I saw my dietitian yesterday to go over those numbers and see how to fix things. She’s part therapist and looking at the numbers and talking about recent increases in work stress made us see that my difficulties are most likely related to increases in my cortisol levels, which doesn’t help my PCOS. I’ve had some shifts where it’s been all stress and noticeable in feeling like my heart is racing and I’m trying to stay afloat. This was similar to the feelings I often had in my last job. We came up with a game plan on how to manage my food on those days where stress is going to be high and I’m burning too many calories. We also, with the help of my trainer (who generously fit me in on a different day), came up with a clearer plan on exercise days and types and more importantly, rest days.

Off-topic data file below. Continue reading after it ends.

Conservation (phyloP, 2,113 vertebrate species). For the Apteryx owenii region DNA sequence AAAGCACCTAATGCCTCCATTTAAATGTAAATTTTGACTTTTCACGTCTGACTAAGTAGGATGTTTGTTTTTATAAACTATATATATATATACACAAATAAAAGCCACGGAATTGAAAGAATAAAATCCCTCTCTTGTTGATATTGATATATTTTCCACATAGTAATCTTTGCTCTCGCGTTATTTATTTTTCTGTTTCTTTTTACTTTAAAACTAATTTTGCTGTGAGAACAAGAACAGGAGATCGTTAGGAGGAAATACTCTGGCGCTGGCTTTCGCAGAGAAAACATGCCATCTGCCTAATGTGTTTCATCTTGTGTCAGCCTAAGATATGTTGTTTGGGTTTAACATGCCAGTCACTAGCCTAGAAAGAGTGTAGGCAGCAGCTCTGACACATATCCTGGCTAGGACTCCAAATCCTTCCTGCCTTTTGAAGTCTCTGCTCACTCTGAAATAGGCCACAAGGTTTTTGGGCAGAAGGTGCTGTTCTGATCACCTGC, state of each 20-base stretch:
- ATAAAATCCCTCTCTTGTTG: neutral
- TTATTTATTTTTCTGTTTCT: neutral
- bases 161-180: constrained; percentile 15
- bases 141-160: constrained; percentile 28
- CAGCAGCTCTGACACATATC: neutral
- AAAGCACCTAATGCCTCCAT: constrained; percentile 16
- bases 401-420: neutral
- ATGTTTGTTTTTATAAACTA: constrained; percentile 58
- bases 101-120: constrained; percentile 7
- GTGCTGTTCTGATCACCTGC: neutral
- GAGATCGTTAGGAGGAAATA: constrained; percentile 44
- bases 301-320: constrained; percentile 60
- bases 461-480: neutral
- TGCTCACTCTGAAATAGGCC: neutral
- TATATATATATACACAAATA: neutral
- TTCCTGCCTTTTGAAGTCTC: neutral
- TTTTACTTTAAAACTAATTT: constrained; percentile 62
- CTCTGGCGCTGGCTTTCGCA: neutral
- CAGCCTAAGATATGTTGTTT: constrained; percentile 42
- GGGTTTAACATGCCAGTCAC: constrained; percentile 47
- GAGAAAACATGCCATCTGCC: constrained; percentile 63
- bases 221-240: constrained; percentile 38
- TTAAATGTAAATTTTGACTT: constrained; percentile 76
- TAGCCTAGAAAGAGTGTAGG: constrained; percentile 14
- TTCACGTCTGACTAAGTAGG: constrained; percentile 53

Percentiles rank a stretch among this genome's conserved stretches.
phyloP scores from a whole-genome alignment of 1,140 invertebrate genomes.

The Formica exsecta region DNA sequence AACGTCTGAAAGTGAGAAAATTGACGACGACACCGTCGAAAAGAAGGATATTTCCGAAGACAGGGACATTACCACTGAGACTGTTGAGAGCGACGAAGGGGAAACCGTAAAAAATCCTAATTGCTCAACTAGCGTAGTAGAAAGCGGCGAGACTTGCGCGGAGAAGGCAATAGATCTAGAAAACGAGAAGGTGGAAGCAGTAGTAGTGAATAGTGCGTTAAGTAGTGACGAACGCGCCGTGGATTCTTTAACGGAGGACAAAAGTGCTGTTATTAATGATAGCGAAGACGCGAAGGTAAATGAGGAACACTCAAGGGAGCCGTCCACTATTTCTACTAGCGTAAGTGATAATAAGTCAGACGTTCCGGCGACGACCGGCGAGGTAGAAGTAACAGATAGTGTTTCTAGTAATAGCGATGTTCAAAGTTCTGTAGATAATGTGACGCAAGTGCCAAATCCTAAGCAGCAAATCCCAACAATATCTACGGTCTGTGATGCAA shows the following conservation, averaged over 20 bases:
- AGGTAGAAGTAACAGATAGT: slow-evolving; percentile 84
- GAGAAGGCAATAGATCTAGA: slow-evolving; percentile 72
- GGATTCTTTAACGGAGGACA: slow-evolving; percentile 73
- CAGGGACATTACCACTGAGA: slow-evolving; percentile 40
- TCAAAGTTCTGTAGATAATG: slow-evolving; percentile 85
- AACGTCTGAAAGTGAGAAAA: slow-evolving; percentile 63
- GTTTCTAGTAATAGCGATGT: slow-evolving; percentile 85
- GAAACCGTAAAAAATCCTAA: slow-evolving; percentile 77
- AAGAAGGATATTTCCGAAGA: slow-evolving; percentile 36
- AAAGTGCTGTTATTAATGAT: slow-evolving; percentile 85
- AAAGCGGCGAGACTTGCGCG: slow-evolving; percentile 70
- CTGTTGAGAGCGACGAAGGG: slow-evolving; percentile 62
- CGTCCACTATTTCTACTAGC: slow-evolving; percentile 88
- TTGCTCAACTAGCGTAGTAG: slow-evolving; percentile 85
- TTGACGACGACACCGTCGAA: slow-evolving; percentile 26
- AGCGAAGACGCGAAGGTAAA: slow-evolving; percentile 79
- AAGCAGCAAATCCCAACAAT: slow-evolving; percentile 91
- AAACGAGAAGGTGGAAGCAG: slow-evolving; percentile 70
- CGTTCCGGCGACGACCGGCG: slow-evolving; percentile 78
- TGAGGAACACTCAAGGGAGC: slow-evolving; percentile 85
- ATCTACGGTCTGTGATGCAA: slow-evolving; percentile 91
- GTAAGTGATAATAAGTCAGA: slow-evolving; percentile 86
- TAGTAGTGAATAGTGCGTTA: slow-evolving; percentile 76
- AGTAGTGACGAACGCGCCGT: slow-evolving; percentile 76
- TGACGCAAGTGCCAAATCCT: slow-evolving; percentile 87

I’m excited by the new ideas and as always, grateful for the support I get. I need to change a few other things as well and that walk today gave me a clearer head.

Bring on Monday!

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Low-cal Thanksgiving? Why?

My dietitian, Britt, sent me an email a few days ago asking the following:

“random questions; whats the obsession with low calorie thanksgiving.. its mostly turkey?? Why are people scared? Its one day. You cant undo your whole life in one day??? “

(As I was replying, I thought it might be a good post for the blog. And when she answered me, she said it needs to be a post for the blog, so here it is. )

My unedited answer: